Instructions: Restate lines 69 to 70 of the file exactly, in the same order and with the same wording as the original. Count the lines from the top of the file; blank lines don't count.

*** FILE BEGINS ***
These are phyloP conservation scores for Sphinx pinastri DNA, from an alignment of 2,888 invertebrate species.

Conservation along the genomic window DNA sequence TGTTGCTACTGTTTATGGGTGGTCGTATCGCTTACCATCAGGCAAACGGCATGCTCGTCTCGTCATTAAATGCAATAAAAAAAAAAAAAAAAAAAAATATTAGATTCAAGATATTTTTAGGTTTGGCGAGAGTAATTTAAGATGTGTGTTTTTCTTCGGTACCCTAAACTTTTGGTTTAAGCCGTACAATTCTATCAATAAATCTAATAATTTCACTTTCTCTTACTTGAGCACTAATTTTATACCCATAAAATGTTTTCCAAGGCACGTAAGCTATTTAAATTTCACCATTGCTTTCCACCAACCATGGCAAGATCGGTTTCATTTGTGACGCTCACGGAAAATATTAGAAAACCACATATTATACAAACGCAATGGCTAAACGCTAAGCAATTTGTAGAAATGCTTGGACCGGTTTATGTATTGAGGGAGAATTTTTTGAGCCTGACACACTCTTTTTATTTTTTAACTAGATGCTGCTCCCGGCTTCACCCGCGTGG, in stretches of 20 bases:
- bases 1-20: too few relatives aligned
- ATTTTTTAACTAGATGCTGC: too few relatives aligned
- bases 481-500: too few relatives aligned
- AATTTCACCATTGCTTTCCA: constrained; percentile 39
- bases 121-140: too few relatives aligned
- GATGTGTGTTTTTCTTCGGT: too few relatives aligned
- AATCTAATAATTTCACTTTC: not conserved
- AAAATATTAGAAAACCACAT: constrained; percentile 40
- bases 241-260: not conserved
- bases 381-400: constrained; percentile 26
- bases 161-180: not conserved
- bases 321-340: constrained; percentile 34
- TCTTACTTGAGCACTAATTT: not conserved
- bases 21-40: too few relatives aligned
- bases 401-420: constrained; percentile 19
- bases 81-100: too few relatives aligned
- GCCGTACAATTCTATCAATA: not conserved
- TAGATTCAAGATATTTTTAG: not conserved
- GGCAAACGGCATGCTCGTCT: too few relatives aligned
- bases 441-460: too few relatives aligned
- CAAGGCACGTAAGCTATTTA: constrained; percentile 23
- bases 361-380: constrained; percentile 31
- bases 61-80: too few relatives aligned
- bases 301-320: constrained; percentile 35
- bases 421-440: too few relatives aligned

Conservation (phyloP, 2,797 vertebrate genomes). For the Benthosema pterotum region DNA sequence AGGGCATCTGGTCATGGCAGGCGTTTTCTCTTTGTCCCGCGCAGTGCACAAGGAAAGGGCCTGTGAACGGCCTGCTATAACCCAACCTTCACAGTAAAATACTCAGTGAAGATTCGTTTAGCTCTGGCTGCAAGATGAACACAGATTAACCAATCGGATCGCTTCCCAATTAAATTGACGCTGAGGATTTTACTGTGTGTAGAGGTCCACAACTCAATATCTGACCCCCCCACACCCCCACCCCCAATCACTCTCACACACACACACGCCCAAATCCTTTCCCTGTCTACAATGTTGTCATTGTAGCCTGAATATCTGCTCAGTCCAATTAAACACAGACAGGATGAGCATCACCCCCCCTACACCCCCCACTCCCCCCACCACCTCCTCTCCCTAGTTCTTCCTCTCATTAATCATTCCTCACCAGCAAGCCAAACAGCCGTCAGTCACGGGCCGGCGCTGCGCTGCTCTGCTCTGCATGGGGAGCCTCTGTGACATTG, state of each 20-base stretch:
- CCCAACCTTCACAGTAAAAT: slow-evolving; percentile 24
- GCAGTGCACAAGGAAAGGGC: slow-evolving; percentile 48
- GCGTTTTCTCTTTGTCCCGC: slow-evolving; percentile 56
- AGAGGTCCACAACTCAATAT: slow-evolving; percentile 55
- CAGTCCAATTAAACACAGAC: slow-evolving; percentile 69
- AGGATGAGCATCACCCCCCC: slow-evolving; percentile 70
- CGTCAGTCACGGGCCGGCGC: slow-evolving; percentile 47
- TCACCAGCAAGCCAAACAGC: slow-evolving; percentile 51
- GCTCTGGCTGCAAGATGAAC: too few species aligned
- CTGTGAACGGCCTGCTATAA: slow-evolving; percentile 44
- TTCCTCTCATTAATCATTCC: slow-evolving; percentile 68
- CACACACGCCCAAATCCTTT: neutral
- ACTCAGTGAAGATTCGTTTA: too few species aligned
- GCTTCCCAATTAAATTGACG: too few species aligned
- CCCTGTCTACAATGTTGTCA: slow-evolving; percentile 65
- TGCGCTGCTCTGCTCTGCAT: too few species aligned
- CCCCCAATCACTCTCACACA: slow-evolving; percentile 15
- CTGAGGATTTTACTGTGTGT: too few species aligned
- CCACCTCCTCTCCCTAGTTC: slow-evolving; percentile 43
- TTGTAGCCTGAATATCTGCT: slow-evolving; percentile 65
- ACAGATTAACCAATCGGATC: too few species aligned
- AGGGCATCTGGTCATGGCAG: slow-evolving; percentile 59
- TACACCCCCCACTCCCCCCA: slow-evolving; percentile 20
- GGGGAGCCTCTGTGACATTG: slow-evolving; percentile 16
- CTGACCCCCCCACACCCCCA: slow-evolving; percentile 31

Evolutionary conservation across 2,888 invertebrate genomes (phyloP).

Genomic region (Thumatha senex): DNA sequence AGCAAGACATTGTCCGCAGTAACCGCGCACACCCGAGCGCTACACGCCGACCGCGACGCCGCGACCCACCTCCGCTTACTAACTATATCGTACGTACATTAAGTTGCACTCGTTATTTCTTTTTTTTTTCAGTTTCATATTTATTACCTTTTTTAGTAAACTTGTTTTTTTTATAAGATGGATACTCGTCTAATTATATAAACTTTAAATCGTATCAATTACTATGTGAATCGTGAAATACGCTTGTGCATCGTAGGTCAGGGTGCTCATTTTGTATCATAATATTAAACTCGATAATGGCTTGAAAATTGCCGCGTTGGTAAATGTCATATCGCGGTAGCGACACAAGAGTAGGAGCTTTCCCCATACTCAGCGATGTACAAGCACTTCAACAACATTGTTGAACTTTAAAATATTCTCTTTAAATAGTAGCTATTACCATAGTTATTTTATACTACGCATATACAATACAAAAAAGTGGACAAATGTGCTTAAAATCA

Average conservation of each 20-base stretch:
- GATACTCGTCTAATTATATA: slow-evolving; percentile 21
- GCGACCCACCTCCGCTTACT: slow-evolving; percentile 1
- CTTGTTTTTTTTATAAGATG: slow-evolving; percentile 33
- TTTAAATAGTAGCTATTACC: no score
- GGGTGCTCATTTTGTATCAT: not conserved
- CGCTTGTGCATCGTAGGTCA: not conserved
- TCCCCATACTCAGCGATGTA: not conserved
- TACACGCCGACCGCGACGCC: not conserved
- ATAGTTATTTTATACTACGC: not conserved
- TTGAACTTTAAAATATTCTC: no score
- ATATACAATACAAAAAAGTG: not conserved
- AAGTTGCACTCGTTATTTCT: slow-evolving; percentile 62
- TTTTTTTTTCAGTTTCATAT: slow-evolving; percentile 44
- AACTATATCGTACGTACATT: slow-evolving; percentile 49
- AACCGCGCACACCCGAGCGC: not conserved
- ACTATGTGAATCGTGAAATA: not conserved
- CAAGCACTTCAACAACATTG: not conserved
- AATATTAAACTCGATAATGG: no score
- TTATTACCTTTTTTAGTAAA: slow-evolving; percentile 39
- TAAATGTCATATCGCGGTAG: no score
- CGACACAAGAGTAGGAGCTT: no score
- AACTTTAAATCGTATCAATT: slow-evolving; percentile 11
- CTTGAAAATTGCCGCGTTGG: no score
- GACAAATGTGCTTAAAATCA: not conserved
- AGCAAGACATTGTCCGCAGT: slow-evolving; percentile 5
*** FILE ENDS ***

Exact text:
- TTTTTTTTTCAGTTTCATAT: slow-evolving; percentile 44
- AACTATATCGTACGTACATT: slow-evolving; percentile 49